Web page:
The rotation of Mercury is very strange. For hundreds of years, it was thought to rotate synchronously, so that it always kept one face to the Sun, just as the Moon always keeps one face to the Earth. Its actual rotation, however, causes it to turn exactly one and a half times each time it goes around the Sun, so that it turns one side toward the Sun in one orbit, and the other side toward the Sun in the next orbit, making the day on Mercury twice as long as the year. In addition, at perihelion, the motion of the planet around the Sun is faster than its rotation, so that the Sun actually seems to stop its normal (westward) motion, and move the other way for a little while!
How The Sun Moves In Mercury's Sky
Mercury rotates once every 58.647 days, which is exactly 2/3 of its orbital period of 87.970 days, so it turns on its axis exactly 1 1/2 times during one of its years, causing the stars to move 1 1/2 times around the sky, each year. During that time, it moves once around the Sun, causing the Sun to appear to move backwards relative to the stars, one full turn. As a result, it has only half a day during one year (1 1/2 forward rotations by the stars, less 1 backward motion by the Sun), so that it takes two years (175.942 Earth days) for one day, three times as long as its rotation period. This seems very strange to us, but it is actually normal for a planet with a slow rotation to have a rotation period very different from its day length (refer to Rotation Period and Day Length for a detailed discussion of how rotation periods are related to day length).
The reason that Mercury rotates this way is related to its orbital motion. On the average, Mercury moves four degrees around the Sun each (Earth) day, while rotating six degrees. The westward motion of the stars, due to its rotation, is opposite the eastward motion of the Sun, caused by its orbital motion, so the Sun's net westward motion is only two degrees per (Earth) day, which is three times slower than the star's six degrees per (Earth) day; hence, the day ought to be three times longer than the rotation, as it is.
If the orbit of Mercury was nearly circular, this would be all we'd need to say about its rotation; but since it is quite eccentric, things end up very differently at different times of the year.
At aphelion, Mercury is over 20% further from the Sun than normal, and as a result, moves about 17% slower than normal, in its orbit around the Sun; and, being 20% further away than usual, even if it were moving at the same speed as usual, it would LOOK like it was moving slower (that is, it would move at a slower angular velocity), as seen from the Sun. The net result is that the orbital motion of four degrees per day, on the average, slows to only 2/3 of that, or less than three degrees per day.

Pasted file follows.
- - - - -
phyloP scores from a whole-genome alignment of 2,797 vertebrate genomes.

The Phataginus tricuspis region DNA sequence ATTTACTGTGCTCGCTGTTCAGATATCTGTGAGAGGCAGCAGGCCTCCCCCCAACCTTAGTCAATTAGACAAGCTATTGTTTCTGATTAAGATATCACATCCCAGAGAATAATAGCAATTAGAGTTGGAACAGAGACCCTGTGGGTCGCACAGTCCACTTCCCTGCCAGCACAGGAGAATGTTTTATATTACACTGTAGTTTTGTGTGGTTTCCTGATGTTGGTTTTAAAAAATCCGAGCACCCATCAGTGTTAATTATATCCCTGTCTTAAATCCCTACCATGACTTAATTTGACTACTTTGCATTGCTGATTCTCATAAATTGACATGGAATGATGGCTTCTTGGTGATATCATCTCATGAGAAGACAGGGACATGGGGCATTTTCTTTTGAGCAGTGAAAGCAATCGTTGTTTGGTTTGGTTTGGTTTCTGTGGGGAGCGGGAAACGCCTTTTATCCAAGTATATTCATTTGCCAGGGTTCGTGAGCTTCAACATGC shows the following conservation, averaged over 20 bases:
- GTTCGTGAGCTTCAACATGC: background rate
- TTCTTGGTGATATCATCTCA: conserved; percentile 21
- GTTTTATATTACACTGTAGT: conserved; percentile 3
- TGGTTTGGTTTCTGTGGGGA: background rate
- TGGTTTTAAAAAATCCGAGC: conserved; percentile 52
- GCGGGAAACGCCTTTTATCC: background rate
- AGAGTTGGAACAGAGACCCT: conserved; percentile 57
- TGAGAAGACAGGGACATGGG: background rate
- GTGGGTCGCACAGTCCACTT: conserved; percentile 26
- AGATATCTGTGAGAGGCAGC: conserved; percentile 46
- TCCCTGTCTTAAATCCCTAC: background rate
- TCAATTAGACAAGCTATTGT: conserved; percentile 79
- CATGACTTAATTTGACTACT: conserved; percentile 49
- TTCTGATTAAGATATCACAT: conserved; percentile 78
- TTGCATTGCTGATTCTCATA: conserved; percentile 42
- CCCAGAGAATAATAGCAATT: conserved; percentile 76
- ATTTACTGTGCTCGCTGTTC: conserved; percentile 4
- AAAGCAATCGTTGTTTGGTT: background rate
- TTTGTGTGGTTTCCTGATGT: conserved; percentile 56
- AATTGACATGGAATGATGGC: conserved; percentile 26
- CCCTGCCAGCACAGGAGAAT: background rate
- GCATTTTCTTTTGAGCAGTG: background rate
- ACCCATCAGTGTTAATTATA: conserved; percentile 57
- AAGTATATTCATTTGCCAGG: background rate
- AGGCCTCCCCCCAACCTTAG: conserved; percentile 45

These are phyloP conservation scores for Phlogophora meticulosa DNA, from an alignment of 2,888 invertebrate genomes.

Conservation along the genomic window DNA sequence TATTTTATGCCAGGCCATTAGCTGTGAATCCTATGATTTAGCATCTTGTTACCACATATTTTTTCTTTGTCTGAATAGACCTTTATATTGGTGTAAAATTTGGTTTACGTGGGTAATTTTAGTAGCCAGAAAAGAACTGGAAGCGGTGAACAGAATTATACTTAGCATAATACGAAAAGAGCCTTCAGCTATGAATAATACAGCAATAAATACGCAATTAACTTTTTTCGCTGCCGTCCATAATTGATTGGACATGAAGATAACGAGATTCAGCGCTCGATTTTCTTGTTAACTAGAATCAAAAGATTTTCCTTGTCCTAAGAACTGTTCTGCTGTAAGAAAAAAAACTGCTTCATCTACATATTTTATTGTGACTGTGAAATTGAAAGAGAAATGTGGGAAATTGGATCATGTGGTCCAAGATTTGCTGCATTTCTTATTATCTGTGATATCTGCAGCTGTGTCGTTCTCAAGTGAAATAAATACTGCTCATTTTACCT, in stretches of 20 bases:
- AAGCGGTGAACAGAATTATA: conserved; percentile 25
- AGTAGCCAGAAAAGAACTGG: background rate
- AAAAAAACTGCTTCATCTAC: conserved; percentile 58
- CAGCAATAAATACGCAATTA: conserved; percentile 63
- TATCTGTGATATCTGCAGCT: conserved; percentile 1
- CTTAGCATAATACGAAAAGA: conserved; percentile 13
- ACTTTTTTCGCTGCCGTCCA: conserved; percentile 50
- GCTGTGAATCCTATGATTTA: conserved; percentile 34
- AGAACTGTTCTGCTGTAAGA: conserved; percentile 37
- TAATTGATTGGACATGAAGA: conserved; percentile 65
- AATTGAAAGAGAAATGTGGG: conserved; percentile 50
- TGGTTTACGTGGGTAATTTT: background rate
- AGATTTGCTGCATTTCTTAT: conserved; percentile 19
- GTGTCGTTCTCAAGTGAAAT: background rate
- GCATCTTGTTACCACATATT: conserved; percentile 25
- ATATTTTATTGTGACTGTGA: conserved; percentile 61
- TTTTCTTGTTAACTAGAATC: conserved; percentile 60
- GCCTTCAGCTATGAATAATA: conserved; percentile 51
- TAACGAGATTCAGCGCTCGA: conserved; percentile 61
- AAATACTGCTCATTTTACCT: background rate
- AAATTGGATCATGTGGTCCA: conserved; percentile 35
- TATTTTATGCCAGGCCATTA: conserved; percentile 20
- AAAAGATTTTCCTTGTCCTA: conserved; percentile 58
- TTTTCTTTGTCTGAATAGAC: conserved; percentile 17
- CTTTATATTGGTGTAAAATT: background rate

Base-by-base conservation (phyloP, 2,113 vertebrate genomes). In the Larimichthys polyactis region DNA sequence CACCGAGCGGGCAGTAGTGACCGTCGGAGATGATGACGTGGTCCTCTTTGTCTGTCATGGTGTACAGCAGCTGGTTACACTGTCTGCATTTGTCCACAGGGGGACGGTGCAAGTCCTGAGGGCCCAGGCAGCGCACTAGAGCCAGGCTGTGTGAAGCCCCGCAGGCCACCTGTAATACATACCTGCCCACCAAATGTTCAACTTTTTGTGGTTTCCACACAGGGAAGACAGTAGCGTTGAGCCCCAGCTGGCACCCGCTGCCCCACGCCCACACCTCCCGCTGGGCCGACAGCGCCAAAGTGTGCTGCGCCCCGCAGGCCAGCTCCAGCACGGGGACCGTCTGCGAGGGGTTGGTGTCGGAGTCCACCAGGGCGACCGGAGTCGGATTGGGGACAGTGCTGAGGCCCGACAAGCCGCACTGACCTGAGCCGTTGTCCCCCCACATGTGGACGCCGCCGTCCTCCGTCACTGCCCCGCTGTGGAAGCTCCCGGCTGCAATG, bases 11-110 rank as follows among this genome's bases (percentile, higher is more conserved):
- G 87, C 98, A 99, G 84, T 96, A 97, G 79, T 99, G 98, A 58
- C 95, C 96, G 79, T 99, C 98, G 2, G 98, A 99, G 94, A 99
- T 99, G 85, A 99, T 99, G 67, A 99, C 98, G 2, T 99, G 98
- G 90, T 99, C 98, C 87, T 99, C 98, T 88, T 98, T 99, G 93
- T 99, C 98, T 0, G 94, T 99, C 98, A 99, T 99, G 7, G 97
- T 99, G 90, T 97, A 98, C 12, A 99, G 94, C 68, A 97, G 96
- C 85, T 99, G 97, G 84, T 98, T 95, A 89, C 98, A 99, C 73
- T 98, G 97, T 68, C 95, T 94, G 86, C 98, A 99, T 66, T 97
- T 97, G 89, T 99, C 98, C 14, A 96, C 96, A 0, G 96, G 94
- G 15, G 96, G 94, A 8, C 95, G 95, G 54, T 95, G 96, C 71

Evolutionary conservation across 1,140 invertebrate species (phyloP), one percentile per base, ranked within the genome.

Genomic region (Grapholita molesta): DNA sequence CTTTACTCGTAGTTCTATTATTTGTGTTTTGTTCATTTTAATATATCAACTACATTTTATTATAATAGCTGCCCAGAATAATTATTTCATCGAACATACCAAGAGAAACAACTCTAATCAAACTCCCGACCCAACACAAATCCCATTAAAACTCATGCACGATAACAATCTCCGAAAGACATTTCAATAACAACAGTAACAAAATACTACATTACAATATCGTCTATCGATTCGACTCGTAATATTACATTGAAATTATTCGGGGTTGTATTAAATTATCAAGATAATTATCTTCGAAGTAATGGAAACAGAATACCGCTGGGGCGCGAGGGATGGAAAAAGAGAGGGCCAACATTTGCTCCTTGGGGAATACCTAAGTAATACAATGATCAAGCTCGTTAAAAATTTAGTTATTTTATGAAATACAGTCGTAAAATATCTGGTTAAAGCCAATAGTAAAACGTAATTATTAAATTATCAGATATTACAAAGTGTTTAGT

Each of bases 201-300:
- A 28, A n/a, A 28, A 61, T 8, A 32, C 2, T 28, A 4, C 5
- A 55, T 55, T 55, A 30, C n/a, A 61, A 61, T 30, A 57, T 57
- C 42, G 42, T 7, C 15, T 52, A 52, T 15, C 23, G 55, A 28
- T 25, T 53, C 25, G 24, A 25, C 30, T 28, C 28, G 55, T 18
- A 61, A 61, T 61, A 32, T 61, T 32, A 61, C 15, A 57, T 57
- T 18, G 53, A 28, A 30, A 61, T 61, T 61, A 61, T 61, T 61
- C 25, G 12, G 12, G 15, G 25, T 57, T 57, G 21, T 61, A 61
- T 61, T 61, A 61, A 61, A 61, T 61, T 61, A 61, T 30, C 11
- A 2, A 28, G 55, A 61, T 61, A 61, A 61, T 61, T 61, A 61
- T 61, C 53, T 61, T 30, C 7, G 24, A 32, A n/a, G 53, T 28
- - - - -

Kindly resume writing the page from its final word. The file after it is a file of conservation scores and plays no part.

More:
The ROTATIONAL speed of Mercury on its axis, however, does NOT change. Rotational motions can change over long periods of time, as a result of tidal forces, but such changes are very slow, and in Mercury's case, nonexistent, as its rotation is locked to its orbital period (as explained below). So, at aphelion, the westward motion of the stars is still six degrees per day, and the Sun's motion, which is that six degrees minus the orbital motion, is a little over three degrees per day to the west, or more than 50% faster than normal .
At perihelion, on the other hand, Mercury is over 20% closer to the Sun than normal, and as a result, moves about 25% faster than normal, in its orbit; and being 20% closer than usual, even if it were moving at the same speed as usual, it would look like it was moving faster (the exact opposite of the situation described above), at least in terms of its angular velocity around the Sun. These two factors result in an increase of the orbital motion to six degrees per day, or 3/2 of the normal value (note that this is the inverse of the slowing, of 2/3 of the normal value, at aphelion).
As at aphelion, the rotational velocity is unchanged, so the stars still move westward at six degrees per day, and subtracting the orbital motion, which makes the Sun move eastward at six degrees per day, we are left with -- NOTHING! In other words, at perihelion, Mercury's orbital motion around the Sun is so fast that the Sun completely stops its westward motion. In fact, if the calculations are done accurately, instead of the approximate way just described, it turns out that at perihelion, the orbital motion actually EXCEEDS the rotational motion, so that the Sun slows, stops moving to the west, and starts slowly moving to the east.
This eastward motion only lasts for a few days, but during that time, the Sun moves a little more than one diameter (which, since it is three times closer to Mercury than to the Earth, is about a degree and a half). Then, as the planet moves past perihelion, and moving away from the Sun, starts to experience a slowing of its orbital motion, the Sun stops its eastward movement, and starts slowly moving to the west again.